Hot Tub Buying Guide
Locating your hot tub inside your home, will expand the time you can use the spa to 24/7. You're hot tubbing will not be circumscribed by a nor'easter, freezing weather or flailing wind. The prime locations in your home could be a converted basement or even a master bath. But before you start with a saw or hammer consider the following.
Is there enough physical room for the spa. Measure the space accurately before you choose a spa. The get hot tub dimensions along with the space required for ancillary equipment such as a filter and any extra plumbing. And don't forget an exhaust fan. There needs to be a place for the moisture laden air to go or you will have significant mildew problems. Make sure you have the cost of a fan and its installation in mind before going further.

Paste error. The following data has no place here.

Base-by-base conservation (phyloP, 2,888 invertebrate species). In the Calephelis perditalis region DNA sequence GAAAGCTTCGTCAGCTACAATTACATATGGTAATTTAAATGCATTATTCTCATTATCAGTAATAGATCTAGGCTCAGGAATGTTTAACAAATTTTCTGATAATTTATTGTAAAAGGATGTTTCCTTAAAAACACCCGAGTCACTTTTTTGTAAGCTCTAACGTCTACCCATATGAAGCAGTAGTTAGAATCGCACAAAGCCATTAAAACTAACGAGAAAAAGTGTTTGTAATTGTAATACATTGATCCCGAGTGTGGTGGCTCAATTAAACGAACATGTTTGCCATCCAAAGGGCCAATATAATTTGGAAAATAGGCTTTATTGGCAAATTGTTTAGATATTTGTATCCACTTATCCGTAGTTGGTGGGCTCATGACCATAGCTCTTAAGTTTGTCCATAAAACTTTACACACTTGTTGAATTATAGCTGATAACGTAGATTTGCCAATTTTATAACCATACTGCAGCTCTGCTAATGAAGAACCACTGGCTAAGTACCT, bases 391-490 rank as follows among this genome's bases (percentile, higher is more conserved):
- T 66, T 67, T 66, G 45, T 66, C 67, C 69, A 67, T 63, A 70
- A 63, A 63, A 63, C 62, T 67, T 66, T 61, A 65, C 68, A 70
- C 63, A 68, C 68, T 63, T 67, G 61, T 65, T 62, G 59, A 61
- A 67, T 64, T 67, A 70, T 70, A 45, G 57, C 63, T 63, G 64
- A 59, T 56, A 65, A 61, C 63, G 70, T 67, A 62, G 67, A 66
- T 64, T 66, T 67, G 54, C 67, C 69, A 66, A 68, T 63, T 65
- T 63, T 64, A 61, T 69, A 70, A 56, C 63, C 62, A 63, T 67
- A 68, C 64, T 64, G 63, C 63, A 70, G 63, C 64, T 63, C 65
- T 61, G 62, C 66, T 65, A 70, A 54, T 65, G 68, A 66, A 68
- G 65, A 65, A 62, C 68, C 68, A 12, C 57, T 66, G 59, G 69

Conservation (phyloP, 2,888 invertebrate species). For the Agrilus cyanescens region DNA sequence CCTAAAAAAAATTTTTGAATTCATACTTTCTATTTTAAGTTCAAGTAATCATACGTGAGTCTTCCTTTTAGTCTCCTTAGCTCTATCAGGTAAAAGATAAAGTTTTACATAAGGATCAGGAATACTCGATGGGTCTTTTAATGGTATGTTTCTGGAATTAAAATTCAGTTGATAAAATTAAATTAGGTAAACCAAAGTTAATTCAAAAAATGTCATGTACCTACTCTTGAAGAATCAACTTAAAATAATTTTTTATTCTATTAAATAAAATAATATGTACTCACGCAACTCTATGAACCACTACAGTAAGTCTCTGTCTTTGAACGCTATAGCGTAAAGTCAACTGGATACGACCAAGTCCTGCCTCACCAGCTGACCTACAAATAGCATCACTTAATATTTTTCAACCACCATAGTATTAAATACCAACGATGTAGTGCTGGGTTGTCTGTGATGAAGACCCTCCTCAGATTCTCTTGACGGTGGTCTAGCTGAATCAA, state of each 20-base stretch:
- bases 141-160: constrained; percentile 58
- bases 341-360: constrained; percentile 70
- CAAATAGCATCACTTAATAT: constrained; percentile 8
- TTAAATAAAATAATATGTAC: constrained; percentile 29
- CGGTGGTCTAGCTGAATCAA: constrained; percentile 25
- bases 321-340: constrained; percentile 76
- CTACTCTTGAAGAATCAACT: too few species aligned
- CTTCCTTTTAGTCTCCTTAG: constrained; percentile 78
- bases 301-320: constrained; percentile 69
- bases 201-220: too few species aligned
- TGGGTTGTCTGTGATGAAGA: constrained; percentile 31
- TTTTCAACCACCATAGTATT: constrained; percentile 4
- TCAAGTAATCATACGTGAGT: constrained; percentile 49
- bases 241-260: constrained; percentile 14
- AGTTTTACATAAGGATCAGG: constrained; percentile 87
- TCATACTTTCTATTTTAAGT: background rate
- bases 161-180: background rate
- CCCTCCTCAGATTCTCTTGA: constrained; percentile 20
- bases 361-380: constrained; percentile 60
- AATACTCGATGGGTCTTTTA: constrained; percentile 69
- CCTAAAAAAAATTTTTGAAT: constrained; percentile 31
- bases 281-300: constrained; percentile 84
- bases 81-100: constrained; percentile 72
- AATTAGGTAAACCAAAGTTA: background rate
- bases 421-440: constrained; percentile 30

Since you have those spa dimensions in your hand, make a quick assessment of the doors and awkward corners the spa will have to go through and around before it finds its final resting place. Tight hallways and limited door width can put the kibosh on your hot tub plans and leave your spa stuck in the middle of the basement steps.
Also take into consideration the weight of the hot tub, fully filled. Water is heavy and a filled hot tub can add two to three thousand pounds of extra weight on your house structure. Look at the specifications of the hot tub for an indication of how much water the tub will hold plus the weight of the tub itself. A failing support system is not an expense you want to incur. Plan carefully.